Most of us are essentially living life on repeat: wake up, have coffee, eat breakfast, go to work, do your thing, eat again, work out, eat again, and sleep. So, why not make the nitty gritty stuff you always do work for you? Turns out, there are subtle changes you can make in how and when you execute tiny tasks each day that can offer a big payoff down the line. Make the most of your daily routine with these tweaks from Dr. Oz Garcia, a nutritionist and wellness expert in New York City.
When You Wake Up
Beep. Beep. BEEEEPPPPP. Sound familiar? Yeah, not fun. Instead of a beyond-annoying blast of noise to jolt you out of bed, set your alarm to your favorite song (and veer on the upbeat side, no Goyte "Somebody That I Used To Know" BS). "Hearing something pleasant is a way better way to start your day then dreading a sound you hate - it can truly set the stage for your attitude and mindset," says Garcia. And, while the glare of streetlights and your next-door neighbor's TV could be far from zen when you are trying to fall asleep, if you can, open up the shades, pre-bed. "Leaving the blinds up allows natural sunlight into the room in the morning, and signals to the body that it is time to get up in a soothing, natural way," says Garcia. And, because the body takes a little time to get going (your body temperature gradually increases after you get out of bed, which in turn boosts alertness and memory), you should do just that right away - as in, get your heart rate up. "Try to do some yoga moves in your living room while you watch the news or go for a light run to jumpstart the body and raise your body temperature," he says. Feeling lazy? Just jump in a warm shower instead. It won't have calorie-blasting benefits, but it will get your temp - and you - up.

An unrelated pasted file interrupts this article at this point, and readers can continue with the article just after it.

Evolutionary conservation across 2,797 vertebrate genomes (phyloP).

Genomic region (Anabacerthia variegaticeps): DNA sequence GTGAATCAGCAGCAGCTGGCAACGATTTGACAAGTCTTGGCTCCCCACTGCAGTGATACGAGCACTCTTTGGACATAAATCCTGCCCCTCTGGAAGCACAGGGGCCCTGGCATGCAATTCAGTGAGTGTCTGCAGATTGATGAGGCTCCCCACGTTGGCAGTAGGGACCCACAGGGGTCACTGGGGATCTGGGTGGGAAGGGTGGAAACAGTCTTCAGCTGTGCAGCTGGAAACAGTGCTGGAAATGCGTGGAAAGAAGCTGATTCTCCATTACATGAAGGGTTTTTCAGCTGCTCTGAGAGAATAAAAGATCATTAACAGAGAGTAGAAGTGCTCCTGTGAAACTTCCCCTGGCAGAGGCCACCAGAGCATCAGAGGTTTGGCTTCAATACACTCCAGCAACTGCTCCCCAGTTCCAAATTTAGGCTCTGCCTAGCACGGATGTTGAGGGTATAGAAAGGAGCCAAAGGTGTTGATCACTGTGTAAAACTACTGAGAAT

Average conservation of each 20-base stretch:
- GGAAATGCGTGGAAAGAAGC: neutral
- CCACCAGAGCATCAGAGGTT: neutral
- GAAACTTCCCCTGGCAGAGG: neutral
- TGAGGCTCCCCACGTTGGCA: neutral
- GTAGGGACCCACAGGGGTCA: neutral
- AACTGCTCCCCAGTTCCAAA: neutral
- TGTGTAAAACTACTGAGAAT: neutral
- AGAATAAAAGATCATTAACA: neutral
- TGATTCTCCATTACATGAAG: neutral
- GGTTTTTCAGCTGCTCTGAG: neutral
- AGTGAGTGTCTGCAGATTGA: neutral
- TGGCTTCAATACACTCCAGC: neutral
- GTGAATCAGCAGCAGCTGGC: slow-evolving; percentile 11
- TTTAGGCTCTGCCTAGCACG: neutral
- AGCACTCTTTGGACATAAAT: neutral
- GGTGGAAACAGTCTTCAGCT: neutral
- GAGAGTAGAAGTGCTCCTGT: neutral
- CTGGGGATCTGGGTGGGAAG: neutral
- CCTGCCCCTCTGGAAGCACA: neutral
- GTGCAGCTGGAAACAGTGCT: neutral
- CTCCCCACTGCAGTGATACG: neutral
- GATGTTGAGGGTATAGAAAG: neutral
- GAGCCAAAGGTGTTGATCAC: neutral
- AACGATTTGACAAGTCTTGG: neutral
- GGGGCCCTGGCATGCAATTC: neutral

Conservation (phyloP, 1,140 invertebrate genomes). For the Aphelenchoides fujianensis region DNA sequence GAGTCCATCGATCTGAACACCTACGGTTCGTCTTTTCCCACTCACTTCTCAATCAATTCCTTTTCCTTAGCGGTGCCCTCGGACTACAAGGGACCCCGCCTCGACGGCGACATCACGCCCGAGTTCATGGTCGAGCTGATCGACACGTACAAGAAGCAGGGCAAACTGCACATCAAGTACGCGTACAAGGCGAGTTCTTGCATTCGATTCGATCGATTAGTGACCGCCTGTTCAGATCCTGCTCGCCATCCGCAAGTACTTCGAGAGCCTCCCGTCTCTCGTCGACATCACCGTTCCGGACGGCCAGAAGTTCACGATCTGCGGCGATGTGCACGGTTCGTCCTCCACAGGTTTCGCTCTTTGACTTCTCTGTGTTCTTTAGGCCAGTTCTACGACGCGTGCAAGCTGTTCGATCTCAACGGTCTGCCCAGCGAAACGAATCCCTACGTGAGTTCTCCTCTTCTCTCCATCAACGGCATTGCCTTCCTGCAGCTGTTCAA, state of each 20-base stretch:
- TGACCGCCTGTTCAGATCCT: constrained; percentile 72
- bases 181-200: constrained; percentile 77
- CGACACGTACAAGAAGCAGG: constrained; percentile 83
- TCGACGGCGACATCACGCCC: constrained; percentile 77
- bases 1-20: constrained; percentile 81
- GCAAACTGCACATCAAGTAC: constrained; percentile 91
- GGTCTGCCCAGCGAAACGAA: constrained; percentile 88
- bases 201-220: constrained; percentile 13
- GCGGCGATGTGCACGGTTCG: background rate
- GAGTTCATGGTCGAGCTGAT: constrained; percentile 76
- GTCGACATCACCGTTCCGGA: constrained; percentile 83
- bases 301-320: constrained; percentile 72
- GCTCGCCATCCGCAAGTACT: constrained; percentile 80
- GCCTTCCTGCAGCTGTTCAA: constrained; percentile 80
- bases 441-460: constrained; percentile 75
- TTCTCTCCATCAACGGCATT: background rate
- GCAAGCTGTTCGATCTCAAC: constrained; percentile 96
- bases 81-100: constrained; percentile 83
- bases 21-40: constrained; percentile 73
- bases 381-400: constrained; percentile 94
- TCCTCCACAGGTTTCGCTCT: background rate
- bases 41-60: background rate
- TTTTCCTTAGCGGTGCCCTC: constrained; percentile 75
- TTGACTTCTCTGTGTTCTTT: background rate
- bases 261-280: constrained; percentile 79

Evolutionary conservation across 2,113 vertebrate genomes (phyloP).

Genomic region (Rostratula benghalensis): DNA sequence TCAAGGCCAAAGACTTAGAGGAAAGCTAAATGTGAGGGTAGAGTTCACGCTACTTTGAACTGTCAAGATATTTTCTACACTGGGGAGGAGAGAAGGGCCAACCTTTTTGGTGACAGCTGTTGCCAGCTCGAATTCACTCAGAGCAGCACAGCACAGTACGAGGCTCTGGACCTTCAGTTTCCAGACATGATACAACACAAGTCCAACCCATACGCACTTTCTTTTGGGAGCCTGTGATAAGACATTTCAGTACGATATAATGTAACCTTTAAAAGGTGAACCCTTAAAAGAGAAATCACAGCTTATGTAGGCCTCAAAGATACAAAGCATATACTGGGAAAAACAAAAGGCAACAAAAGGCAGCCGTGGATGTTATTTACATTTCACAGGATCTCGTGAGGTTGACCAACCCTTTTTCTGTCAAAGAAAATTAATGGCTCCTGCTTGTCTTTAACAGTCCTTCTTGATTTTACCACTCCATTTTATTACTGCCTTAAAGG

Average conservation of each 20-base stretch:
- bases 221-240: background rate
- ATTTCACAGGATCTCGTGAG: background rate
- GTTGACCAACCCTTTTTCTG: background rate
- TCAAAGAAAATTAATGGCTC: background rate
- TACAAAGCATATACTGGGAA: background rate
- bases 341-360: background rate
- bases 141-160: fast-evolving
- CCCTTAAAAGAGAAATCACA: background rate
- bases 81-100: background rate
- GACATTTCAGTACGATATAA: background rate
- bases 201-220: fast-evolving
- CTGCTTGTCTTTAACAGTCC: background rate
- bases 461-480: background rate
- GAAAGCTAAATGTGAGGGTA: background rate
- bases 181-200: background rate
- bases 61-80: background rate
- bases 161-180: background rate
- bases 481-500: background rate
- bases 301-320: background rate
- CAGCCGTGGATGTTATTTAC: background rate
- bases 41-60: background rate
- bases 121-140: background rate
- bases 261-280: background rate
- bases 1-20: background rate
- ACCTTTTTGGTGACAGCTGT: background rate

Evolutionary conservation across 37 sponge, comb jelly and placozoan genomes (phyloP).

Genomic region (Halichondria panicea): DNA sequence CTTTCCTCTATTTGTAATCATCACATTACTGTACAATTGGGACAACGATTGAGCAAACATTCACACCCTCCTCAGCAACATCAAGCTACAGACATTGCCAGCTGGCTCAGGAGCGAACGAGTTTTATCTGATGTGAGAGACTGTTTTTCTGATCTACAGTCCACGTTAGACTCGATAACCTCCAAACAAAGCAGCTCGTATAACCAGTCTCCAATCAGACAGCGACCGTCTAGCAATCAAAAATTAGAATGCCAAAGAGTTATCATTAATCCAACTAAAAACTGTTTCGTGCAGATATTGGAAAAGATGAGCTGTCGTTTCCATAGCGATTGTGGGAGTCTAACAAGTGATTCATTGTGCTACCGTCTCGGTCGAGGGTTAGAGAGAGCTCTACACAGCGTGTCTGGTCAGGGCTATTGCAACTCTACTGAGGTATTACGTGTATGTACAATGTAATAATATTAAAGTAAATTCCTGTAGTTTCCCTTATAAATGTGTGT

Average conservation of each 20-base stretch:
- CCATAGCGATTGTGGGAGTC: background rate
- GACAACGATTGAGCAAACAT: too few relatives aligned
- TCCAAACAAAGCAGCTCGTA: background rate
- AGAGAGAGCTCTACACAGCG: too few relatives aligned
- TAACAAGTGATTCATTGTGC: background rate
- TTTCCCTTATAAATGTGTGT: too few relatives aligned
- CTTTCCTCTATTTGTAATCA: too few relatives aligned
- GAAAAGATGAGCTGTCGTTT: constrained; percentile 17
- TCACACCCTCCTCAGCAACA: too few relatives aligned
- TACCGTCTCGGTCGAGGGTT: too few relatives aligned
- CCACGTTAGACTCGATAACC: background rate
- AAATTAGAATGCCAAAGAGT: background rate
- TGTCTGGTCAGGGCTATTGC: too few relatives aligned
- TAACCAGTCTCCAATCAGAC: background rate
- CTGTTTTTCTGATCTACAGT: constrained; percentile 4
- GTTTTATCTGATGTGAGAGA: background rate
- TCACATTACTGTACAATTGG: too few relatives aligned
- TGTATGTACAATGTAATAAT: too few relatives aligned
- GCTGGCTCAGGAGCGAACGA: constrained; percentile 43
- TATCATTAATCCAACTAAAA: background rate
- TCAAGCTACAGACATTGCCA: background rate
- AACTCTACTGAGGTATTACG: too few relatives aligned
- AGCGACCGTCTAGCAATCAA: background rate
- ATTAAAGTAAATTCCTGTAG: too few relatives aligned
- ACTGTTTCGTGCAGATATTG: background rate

When You Eat Breakfast
The upside of having a healthy meal first thing is undeniable: It helps boost your metabolism and keeps you more satisfied, so you don't feel like you want to scarf down a Big Mac by 1 p.m. And over time, that can greatly affect your waistline. In a study published in Cell Metabolism, one group of mice ate a high-calorie diet whenever they wanted to, the other ate the same diet only during active hours - and the latter were almost as healthy as the control group which ate a healthy diet, while the former were pretty much obese. But, don't take that as a green light to just pop into the bagel store every morning. "Refined foods such as bagels, muffins, or croissants can raise your blood sugar and leave you feeling hungry," says Garcia. "It's better to have some protein so that you can stabilize your blood sugar levels through to lunch." His top pick: a DIY smoothie with superfoods such as chia seeds (newly popular and omega-3 and fiber-rich), maca (a nutritionally packed medicinal herb) or goji berries. "Berries are great for increasing your metabolism and energy," he says. He also suggests adding in some be-healthy supplements in the a.m., such as AHCC (short for active hexose correlated compound) to round out your morning nutrition: "AHCC, is a natural, mushroom-based supplement that helps support and boost the body's immune system and may also aid in healthy blood pressure," he says.
When You're At Work
Okay, so you hit your desk, coffee in hand, and what do you probably do to ease your way in? Open up your email, right? Well, you're not alone. Research shows that early a.m. emails are the ones that are most likely to be read. Can't get your boss to answer you about that new project? Send it first thing so it pops up as soon as she/he is in and can to respond before getting sidetracked. And don't forget to scroll through your Twitter feed. Research shows that the most positive messages are posted between 8 a.m. and 9 a.m., so that's the best time to get your fix (and possibly use other peoples' shout-outs to help your day go better, too).
When You Eat Lunch